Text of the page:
Accordingly, under the authority delegated to me by the Administrator, the FAA amendsEnd Amendment Part Start Part
PART 39—AIRWORTHINESS DIRECTIVESEnd Part Start Amendment Part
1. The authority citation for part 39 continues to read as follows:End Amendment Part
2. The FAA amends § 39.13 by removing amendment 39-15251 (End Amendment Part
2007-23-05 R1 Saab AB, Saab Aerosystems: Amendment 39-16045. Docket No. FAA-2009-0909; Directorate Identifier 2009-NM-172-AD.
(a) This airworthiness directive (AD) becomes effective October 30, 2009.
(b) This AD revises AD 2007-23-05.
(c) This AD applies to all Saab AB, Saab Aerosystems Model SAAB 2000 airplanes, certificated in any category, all serial numbers.
This AD requires revisions to certain operator maintenance documents to include new inspections. Compliance with these inspections is required by 14 CFR 91.403(c). For airplanes that have been previously modified, altered, or repaired in the areas addressed by these inspections, the operator may not be able to accomplish the inspections described in the revisions. In this situation, to comply with 14 CFR 91.403(c), the operator must request approval for an alternative method of compliance according to paragraph (g) of this AD. The request should include a description of changes to the required inspections that will ensure the continued operational safety of the airplane.
(d) Air Transport Association (ATA) of America Code 28: Fuel.
(e) The mandatory continuing airworthiness information (MCAI) states:
Subsequent to accidents involving Fuel Tank System explosions in flight * * * and on ground, the FAA published Special Federal Aviation Regulation 88 (SFAR 88) in June 2001. SFAR 88 required a safety review of the aircraft Fuel Tank System to determine that the design meets the requirements of FAR (Federal Aviation Regulation) § 25.901 and § 25.981(a) and (b).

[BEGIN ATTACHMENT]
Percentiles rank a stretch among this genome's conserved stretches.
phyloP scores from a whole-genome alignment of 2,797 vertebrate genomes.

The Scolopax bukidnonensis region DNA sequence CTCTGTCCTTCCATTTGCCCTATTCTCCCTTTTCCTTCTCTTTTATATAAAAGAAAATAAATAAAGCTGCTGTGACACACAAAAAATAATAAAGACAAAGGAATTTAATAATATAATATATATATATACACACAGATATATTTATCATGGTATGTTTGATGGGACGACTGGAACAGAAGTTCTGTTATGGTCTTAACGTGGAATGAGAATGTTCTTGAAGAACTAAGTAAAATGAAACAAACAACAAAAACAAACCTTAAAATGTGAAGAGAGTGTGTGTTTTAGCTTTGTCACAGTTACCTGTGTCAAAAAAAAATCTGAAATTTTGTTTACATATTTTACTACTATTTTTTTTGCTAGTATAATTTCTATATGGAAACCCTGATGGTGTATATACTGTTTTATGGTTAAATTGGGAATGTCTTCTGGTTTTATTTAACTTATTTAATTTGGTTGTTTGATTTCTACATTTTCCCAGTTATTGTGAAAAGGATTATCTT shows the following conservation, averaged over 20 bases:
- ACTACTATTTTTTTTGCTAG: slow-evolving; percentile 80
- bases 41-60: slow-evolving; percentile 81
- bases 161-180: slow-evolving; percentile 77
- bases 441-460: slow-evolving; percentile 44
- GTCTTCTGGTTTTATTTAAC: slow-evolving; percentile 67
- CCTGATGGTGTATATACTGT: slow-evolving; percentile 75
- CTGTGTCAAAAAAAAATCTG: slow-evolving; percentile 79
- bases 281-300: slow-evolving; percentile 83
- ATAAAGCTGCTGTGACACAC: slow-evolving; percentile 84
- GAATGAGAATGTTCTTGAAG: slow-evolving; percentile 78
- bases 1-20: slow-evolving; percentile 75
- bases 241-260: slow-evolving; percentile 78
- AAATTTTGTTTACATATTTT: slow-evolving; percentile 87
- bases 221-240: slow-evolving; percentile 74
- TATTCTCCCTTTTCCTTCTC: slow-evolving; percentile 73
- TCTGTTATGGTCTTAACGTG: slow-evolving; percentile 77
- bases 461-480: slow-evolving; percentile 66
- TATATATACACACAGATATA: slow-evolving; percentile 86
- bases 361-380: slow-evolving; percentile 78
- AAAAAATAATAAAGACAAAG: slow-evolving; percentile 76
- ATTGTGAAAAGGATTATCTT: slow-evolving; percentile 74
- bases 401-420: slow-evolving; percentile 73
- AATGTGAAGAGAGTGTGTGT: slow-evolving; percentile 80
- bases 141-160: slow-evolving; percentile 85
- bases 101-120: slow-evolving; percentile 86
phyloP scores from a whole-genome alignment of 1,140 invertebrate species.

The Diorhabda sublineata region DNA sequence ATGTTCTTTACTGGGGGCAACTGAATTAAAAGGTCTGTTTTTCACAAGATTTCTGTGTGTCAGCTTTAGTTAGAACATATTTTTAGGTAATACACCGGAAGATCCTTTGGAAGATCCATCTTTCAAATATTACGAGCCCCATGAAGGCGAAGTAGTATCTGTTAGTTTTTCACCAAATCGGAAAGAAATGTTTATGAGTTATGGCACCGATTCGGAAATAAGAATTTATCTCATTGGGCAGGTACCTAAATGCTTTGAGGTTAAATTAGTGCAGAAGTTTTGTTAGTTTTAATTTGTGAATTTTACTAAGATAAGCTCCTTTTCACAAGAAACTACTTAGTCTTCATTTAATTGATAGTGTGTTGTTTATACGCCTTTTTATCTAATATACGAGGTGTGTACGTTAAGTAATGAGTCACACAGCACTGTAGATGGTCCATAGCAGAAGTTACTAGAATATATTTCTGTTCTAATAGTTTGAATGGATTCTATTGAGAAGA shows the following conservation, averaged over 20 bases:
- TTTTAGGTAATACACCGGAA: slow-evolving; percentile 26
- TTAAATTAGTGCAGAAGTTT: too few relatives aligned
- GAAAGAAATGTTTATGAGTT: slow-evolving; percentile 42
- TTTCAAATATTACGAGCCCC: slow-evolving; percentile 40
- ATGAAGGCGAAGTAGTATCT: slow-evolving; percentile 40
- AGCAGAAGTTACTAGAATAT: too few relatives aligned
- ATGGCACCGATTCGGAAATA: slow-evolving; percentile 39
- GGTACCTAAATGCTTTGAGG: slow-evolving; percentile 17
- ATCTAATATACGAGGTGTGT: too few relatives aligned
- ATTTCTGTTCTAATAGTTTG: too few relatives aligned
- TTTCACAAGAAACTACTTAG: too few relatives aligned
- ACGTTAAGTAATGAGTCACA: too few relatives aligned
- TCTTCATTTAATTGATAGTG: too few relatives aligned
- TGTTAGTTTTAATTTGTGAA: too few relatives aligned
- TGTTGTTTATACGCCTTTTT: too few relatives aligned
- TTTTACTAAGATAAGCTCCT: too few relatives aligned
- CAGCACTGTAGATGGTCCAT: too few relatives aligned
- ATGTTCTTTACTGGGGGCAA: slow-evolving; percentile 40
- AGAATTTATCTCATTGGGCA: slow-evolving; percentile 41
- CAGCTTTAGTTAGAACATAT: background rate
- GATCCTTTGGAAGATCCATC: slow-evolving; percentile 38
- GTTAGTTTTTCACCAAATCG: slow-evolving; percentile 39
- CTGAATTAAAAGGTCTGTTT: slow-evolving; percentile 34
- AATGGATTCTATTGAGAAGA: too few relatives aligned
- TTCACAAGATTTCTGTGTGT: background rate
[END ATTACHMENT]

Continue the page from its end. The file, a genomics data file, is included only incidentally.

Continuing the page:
A similar regulation has been recommended by the JAA (Joint Aviation Authorities) to the European National Aviation Authorities in JAA letter 04/00/02/07/03-L024 of 3 February 2003. The review was requested to be mandated by NAA's (National Aviation Authorities) using JAR (Joint Aviation Regulation) § 25.901(c), § 25.1309.
In August 2005 EASA (European Aviation Safety Agency) published a policy statement on the process for developing instructions for maintenance and inspection of Fuel Tank System ignition source prevention (EASA D 2005/CPRO, www.easa.eu.int/home/cert_policy_statements_en.html) that also included the EASA expectations with regard to compliance times of the corrective actions on the unsafe and the not unsafe part of the harmonised design review results. On a global scale the TC (type certificate) holders committed themselves to the EASA published compliance dates (see EASA policy statement). The EASA policy statement has been revised in March 2006: the date of 31-12-2005 for the unsafe related actions has now been set at 01-07-2006.
Fuel Airworthiness Limitations are items arising from a systems safety analysis that have been shown to have failure mode(s) associated with an `unsafe condition' as defined in FAA's memo 2003-112-15 `SFAR 88—Mandatory Action Decision Criteria'. These are identified in Failure Conditions for which an unacceptable probability of ignition risk could exist if specific tasks and/or practices are not performed in accordance with the manufacturers' requirements.
This EASA Airworthiness Directive mandates the Fuel System Airworthiness Limitations (comprising maintenance/inspection tasks and Critical Design Configuration Control Limitations (CDCCL)) for the type of aircraft, that resulted from the design reviews and the JAA recommendation and EASA policy statement mentioned above.
The corrective action is revising the Airworthiness Limitations Section (ALS) of the Instructions for Continued Airworthiness to incorporate new limitations for fuel tank systems.
Restatement of AD 2007-23-05, With No Changes
Actions and Compliance
(f) Unless already done, do the following actions.
(1) Within 3 months after December 11, 2007 (the effective date of AD 2007-23-05), revise the ALS of the Instructions for Continued Airworthiness to incorporate the maintenance and inspection instructions in Part 1 of Saab Fuel Airworthiness Limitations 2000 LKS 009032, dated February 14, 2006. For all tasks identified in Part 1 of Saab Fuel Airworthiness Limitations 2000 LKS 009032, dated February 14, 2006, the initial compliance times start from December 11, 2007, and the repetitive inspections must be accomplished thereafter at the interval specified in Part 1 of Saab Fuel Airworthiness Limitations 2000 LKS 009032, dated February 14, 2006.